More than a dozen years after it was first proposed, the Douglas County lands bill is back before Congress.
Rep. Mark Amodei, R-Nev., told county commissioners the bill has been reintroduced both separately and as part of a Northern Nevada package involving several other counties.
“This bill was a product of Douglas County and the people responsible in Douglas County,” he said. “We don’t draw up lands bills and say here’s what we did for you.”
He said the issue last year was in Fallon, so the multi-prong approach may help bring the bill to fruition.
“It’s a buffet, folks,” he said. “You can take them one at a time or as one big package.”
Amodei said the bill came within one stakeholder of approval at the last session.
One of the largest parts of the bill would transfer 7,700 acres of land at the base of the Pine Nut Mountains for flood control or any other public purpose, but expressly forbids it from being sold.
Those parcels have been designated by the Bureau of Land Management for sale for years. The bill would require the BLM to concur with Douglas County for their sale.
Other transfers include 67 acres of Forest Service land at Lake Tahoe to the state for conservation of wildlife. The Washoe Tribe would also receive 1,016 acres of trust land and would designate 12,330 acres in Douglas County around Burbank Canyon as wilderness while releasing 1,065 acres in the Burbank Canyons Wilderness Study Area in Lyon County from further study.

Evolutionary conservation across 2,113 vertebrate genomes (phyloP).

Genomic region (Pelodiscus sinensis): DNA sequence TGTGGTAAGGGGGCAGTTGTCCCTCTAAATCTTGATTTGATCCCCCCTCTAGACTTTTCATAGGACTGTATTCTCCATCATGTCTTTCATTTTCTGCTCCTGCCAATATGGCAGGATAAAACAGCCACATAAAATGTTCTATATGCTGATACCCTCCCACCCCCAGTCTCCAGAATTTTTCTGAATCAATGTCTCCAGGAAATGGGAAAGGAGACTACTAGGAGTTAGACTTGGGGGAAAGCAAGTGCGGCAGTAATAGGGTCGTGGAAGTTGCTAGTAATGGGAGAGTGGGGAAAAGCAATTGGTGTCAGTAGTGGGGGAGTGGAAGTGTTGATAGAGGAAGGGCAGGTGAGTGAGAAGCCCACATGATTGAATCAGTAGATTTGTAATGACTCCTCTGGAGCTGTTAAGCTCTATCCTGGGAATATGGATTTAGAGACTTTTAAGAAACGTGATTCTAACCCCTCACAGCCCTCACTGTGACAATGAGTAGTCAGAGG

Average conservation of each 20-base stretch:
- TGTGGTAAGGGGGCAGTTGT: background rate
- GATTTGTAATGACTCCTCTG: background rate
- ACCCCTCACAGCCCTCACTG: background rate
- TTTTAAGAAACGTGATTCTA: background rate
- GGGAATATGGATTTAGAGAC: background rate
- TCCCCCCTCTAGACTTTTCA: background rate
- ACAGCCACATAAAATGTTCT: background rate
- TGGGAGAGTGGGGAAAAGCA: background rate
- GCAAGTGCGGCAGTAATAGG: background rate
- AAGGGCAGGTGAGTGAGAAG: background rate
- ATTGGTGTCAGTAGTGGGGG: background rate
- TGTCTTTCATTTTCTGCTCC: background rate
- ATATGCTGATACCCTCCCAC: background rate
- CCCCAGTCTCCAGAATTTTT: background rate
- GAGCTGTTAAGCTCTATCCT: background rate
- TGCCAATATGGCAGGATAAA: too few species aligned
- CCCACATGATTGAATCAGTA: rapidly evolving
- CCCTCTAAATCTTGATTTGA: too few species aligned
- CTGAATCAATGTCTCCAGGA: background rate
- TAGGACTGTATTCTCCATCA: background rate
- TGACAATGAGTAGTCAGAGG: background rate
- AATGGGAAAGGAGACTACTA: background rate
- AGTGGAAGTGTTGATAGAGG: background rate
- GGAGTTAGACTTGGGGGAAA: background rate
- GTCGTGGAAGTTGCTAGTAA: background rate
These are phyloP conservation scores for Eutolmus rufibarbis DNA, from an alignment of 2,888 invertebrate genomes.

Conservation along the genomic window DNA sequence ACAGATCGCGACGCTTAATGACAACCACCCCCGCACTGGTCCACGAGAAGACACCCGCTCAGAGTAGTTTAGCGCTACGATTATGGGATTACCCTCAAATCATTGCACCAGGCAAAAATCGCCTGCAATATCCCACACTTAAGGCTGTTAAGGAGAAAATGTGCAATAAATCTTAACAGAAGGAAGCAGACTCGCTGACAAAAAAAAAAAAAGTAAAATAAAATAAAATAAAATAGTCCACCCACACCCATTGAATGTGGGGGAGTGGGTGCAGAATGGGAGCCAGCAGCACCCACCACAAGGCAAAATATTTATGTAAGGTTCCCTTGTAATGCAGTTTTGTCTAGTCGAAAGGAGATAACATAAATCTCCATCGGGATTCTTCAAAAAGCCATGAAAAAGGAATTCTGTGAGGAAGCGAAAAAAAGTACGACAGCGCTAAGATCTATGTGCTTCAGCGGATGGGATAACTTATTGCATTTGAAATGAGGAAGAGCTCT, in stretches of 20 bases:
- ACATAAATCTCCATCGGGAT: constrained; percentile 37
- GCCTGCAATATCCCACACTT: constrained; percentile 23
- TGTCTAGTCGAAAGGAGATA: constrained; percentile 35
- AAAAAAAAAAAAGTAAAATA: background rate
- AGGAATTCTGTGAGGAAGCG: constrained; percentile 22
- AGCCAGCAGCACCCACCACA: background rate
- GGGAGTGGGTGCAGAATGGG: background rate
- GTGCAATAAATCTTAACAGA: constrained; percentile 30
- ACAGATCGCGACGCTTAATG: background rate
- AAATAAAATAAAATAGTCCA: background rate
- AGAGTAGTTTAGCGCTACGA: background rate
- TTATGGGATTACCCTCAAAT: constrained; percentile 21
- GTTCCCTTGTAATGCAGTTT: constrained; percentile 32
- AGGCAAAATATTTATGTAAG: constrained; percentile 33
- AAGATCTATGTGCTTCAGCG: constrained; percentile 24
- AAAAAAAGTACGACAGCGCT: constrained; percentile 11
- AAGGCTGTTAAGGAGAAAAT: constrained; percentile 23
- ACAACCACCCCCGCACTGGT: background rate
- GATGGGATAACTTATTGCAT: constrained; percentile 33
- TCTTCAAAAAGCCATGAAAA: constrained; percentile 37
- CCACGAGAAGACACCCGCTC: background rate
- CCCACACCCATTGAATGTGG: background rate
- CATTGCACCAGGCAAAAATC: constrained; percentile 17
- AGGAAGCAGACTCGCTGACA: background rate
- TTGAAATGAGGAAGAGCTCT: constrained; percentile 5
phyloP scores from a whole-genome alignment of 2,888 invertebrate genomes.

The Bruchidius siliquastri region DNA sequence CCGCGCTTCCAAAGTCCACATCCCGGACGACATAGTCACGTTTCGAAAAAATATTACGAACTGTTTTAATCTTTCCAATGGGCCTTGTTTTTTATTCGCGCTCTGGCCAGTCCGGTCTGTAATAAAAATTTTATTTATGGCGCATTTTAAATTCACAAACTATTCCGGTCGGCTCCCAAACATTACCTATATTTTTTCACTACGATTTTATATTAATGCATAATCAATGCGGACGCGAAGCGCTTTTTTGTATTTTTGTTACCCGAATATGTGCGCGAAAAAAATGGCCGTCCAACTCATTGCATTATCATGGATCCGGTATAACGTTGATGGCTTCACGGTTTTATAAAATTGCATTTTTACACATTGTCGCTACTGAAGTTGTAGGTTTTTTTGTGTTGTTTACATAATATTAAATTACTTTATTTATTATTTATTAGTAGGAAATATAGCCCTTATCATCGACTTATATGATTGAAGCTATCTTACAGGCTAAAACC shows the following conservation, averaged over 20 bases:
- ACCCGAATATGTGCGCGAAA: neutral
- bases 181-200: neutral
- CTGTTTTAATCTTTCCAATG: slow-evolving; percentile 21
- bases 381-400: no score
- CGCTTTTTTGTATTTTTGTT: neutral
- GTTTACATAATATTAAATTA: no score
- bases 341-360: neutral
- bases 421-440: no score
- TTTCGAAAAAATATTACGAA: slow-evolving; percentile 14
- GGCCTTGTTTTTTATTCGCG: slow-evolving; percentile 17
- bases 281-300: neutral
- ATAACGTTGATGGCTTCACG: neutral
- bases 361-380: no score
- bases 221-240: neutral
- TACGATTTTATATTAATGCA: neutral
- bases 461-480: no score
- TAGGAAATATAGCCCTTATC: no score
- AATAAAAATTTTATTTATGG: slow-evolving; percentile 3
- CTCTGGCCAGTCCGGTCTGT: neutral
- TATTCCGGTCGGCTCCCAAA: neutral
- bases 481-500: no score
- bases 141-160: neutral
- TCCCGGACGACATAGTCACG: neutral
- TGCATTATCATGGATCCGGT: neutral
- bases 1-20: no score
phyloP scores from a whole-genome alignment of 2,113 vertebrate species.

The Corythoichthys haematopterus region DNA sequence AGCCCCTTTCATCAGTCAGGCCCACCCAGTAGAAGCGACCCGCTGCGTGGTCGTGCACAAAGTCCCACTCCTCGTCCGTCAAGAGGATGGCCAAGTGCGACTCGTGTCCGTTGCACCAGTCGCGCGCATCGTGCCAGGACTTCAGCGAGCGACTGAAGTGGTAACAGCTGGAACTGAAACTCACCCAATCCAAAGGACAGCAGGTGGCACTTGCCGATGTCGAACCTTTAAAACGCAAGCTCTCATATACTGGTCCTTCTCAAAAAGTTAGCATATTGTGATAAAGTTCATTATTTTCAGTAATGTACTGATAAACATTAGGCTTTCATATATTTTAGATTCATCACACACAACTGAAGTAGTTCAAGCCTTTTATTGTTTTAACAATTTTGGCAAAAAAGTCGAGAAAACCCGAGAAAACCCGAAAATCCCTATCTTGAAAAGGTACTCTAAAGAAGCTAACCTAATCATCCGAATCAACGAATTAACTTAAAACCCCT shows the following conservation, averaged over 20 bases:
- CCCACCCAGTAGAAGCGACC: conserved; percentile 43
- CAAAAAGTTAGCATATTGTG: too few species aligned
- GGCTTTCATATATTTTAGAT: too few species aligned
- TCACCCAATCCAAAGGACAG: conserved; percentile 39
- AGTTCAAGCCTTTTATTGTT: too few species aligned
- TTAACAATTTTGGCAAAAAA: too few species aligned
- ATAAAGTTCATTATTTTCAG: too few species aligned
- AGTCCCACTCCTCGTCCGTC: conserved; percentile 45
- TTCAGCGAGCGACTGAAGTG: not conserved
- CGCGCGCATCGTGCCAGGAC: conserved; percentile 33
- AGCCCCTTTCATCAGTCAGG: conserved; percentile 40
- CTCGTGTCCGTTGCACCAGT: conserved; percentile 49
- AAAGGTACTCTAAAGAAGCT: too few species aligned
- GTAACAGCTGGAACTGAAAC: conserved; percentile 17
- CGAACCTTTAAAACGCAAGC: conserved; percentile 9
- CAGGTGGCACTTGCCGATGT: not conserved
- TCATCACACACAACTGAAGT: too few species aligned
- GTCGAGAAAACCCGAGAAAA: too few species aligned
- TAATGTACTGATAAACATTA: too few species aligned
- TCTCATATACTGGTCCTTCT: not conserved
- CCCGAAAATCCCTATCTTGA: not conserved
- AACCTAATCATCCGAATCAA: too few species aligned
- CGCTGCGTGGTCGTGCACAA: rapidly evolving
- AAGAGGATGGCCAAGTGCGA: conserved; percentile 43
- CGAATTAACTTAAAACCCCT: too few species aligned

Two transfers in the bill are designed to increase accessibility to Douglas communities. One of those is the connector between Ruhenstroth and the Douglas County Fairgrounds.
The other is located north of Jacks Valley Road and would increase the right of way.
That site was the subject of a public comment period that ended in September and is key to the extension of Vista Grande from Jacks Valley to Topsy.
Douglas County has been saving the last money from Redevelopment District No. 1 to build the road.
The right of way for it is included in the transfer; the rest of the property will be sold through competitive bid, depending on the decision reached by the Forest Service.
The 29-acre parcel is surrounded by development on three sides and Highway 395 on the fourth.